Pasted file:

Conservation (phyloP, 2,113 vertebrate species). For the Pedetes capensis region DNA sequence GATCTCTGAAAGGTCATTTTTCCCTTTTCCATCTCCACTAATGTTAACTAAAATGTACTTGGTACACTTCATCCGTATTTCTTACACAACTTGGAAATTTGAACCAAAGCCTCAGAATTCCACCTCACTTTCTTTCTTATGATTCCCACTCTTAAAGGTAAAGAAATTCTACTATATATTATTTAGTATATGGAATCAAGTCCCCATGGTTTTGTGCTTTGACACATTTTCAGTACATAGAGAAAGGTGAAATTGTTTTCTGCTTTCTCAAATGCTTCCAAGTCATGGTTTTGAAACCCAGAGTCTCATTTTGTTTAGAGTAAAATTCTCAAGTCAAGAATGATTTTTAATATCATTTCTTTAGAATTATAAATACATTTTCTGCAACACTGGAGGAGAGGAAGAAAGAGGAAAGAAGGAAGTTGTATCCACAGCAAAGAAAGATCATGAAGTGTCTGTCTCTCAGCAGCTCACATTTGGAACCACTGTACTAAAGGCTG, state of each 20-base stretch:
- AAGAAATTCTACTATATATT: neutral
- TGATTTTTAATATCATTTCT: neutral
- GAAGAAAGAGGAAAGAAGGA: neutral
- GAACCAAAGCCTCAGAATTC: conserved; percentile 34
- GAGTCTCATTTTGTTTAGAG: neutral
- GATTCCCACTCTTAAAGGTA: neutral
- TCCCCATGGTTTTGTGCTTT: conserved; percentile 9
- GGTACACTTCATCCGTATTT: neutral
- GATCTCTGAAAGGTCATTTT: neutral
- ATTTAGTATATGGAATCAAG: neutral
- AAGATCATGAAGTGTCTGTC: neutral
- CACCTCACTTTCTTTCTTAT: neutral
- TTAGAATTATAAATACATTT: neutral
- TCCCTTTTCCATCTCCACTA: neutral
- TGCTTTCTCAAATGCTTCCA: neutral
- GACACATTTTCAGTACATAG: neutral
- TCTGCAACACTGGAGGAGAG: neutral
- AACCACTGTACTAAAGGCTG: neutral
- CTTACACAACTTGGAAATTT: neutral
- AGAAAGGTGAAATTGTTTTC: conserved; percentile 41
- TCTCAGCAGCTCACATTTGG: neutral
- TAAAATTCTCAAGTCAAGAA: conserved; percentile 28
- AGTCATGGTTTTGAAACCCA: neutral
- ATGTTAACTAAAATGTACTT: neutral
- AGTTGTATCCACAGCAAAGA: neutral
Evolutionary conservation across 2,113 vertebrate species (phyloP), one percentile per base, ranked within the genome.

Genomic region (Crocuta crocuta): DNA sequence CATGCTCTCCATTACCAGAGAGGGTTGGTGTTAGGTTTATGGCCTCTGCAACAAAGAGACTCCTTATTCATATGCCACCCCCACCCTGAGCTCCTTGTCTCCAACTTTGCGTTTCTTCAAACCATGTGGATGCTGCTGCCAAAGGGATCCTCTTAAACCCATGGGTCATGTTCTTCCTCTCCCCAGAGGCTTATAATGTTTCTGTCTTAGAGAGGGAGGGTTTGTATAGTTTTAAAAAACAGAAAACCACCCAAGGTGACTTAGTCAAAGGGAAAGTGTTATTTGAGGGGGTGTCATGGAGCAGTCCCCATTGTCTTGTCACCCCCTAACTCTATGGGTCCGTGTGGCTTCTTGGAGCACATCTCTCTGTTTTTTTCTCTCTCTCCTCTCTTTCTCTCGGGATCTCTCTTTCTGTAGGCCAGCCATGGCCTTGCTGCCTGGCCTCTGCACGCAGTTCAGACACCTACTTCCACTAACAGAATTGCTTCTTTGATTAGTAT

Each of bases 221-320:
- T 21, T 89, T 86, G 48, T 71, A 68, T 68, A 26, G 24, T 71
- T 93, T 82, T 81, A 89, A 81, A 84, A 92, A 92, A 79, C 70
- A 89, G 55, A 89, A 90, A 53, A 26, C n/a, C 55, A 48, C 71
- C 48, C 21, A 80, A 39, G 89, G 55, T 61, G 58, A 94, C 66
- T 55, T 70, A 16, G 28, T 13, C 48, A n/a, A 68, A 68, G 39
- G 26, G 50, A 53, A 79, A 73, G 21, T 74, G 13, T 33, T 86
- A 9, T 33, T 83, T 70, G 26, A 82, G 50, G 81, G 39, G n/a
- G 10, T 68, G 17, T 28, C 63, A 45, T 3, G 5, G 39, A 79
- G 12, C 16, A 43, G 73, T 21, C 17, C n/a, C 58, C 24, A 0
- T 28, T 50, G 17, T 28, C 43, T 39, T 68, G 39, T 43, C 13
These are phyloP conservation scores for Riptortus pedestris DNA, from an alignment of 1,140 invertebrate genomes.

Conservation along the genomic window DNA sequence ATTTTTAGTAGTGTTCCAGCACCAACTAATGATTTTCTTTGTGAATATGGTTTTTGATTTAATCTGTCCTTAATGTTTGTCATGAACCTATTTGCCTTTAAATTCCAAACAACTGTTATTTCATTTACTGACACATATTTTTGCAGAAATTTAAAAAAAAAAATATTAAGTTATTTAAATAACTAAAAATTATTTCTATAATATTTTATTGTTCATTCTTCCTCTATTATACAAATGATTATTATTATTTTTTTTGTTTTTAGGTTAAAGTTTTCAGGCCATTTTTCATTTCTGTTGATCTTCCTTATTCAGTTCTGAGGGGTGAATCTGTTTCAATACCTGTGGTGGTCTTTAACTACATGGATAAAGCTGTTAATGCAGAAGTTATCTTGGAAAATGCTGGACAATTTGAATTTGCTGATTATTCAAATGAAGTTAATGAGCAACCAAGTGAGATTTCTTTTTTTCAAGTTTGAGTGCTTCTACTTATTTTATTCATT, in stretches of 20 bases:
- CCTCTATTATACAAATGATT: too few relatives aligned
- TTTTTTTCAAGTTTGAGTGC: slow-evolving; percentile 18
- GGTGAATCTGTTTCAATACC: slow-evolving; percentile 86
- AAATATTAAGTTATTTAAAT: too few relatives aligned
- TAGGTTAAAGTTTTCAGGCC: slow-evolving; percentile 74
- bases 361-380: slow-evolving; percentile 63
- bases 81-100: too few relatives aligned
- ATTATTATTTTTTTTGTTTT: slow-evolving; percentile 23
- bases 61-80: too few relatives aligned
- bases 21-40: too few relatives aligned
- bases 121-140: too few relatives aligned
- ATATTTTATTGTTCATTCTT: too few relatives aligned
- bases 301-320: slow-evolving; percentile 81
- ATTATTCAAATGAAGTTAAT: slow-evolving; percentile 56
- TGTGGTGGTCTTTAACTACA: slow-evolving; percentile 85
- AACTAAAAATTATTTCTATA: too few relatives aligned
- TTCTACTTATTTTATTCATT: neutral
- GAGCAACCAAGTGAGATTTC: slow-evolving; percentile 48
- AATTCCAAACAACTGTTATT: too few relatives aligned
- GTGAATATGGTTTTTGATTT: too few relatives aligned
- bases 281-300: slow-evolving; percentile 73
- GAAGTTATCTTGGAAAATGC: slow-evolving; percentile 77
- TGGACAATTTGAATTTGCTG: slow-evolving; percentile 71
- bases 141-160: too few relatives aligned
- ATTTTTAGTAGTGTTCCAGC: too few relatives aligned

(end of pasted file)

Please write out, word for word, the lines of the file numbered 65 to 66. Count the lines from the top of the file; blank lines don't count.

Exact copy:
- bases 141-160: too few relatives aligned
- ATTTTTAGTAGTGTTCCAGC: too few relatives aligned